On 5 November 2018, the government released it response to the consultation on proposals to amend The Energy Efficiency (Private Rented Property)(England and Wales) Regulations 2015 (widely known as the MEES Regulations).
The consultation had proposed that landlords of domestic properties would be required to spend up to £2,500 per property on trying to bring it up an E rating. However, the government has now revealed that landlords will, in fact, have to spend up to £3,500 per property on energy improvement works. Only if, after spending up to this sum, the property still fails to achieve an E rating, will the landlord be able to register an exemption on the PRS Exemptions Register.
Currently landlords of domestic properties do not have to spend anything on energy efficiency improvements. The MEES Regulations are drafted to enable the landlord of a sub-standard domestic property to lawfully let that property if all relevant energy efficiency improvements have been undertaken, or if there are none that could be made. Works will only fit within the definition of relevant energy efficiency improvement if they can be wholly financed at no cost to the landlord. This exemption is commonly referred to as the 'no cost' exemption.
This is what will change. The regulations will be amended to redefine a 'relevant energy efficiency improvement' as one which has been recommended for a property and which can be purchased and installed (either on its own, or in combination with other improvements) for £3,500 or less.
The government intends the amending regulations to come into force in 2019. From enactment, the amended regulations will apply on the grant of a new tenancy to a new tenant and a new tenancy to an existing tenancy.
From 1 April 2020, the amended regulations will apply to existing tenancies as, from that date, it will be unlawful to continue to let a sub-standard domestic property (provided that there is a valid EPC in place on that date) unless an exemption has been registered.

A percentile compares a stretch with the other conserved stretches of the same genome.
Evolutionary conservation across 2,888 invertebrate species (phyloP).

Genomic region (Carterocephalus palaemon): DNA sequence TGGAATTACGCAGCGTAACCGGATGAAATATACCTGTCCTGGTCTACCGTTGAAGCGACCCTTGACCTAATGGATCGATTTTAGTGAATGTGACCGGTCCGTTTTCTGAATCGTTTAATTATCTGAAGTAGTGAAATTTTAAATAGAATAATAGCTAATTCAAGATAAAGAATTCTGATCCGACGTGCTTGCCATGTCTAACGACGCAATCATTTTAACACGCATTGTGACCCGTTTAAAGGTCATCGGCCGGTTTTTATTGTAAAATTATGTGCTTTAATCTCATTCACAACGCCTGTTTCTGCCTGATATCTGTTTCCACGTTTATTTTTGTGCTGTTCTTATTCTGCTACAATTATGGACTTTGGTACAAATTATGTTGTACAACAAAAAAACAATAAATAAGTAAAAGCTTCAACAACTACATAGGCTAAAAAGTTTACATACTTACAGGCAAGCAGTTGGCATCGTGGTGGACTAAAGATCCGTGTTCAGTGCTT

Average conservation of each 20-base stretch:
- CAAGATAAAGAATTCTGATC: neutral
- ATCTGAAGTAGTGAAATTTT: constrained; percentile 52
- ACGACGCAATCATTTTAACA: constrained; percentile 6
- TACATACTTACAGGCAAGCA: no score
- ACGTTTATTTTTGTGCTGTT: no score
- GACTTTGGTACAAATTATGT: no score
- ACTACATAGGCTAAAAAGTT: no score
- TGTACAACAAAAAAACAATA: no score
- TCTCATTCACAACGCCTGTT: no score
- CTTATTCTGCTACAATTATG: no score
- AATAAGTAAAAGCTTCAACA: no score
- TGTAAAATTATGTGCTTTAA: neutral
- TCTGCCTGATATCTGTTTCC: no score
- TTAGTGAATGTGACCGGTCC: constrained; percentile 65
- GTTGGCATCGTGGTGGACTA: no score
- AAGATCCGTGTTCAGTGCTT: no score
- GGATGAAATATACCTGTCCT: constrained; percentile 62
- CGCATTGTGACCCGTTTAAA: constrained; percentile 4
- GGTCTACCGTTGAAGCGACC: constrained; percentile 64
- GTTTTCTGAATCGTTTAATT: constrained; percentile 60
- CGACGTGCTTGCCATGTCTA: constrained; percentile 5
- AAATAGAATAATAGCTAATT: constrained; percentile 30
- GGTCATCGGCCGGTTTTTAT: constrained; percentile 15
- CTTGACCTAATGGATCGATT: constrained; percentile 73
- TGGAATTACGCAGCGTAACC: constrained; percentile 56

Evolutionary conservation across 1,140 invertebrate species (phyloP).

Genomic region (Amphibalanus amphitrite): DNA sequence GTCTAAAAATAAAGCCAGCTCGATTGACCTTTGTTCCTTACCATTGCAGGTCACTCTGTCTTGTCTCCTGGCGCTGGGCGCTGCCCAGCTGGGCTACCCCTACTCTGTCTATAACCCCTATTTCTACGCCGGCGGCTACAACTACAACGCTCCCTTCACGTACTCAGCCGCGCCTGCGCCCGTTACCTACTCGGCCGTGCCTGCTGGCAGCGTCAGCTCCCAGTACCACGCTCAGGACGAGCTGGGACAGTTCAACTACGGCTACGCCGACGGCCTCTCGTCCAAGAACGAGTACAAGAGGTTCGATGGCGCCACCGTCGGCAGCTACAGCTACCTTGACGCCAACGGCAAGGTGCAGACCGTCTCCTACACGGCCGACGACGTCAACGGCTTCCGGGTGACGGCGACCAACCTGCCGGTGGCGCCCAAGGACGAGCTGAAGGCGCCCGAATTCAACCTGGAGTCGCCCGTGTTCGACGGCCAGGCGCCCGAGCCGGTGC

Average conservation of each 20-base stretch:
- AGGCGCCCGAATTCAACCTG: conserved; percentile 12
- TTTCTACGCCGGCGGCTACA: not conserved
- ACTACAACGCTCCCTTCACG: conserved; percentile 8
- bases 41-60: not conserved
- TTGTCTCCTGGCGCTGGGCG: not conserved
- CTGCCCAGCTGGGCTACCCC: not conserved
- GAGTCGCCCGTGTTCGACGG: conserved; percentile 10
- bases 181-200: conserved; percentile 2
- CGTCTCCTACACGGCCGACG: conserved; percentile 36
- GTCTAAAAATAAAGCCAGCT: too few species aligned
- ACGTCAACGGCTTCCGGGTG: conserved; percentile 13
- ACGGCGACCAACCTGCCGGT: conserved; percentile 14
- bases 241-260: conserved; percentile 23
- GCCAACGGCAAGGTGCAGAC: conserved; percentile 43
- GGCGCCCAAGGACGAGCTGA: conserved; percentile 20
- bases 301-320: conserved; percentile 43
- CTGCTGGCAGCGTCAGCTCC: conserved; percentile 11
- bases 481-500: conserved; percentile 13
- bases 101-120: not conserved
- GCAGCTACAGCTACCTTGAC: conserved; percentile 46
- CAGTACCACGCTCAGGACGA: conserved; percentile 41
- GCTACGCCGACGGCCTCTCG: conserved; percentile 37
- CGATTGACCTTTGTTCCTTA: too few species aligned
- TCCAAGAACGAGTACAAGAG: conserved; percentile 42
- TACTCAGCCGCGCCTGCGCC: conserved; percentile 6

The costs of energy efficiency improvements that were incurred on or after 1 October 2017 can be taken into account.
Approximately 1,800 domestic landlords have already registered a 'no cost' exemption. The current MEES Regulations provide that this exemption lasts for five years. However, the government has stated that any such exemptions will end on 1 April 2020.
This means that any domestic landlords who had expected to be able to rely on the 'no cost' exemption for the next five years will need to take action. The consultation response states that individual landlords will be contacted via the Exemptions Register to give them sufficient time to take action. The PRS Exemptions Register will also be updated so that all 'no cost' exemptions are automatically cancelled on 31 March 2020.
The government has decided to remove the exemption currently available under regulation 31(1)(a)(ii), which enables the landlord to register an exemption if the tenant will not give its consent to a Green Deal plan. Given the limited take-up of the Green Deal, this amendment is unlikely to have a significant impact. We are still awaiting the release of the consultation on proposals for the reform of the Green Deal Framework, promised in July 2018.
The government intend the amending regulations to come into force in 2019. We will continue to monitor and report on developments.
Contributor: Alexandra Holsgrove Jones
This publication is intended for general guidance and represents our understanding of the relevant law and practice as at November 2018. Specific advice should be sought for specific cases. For more information see our terms & conditions
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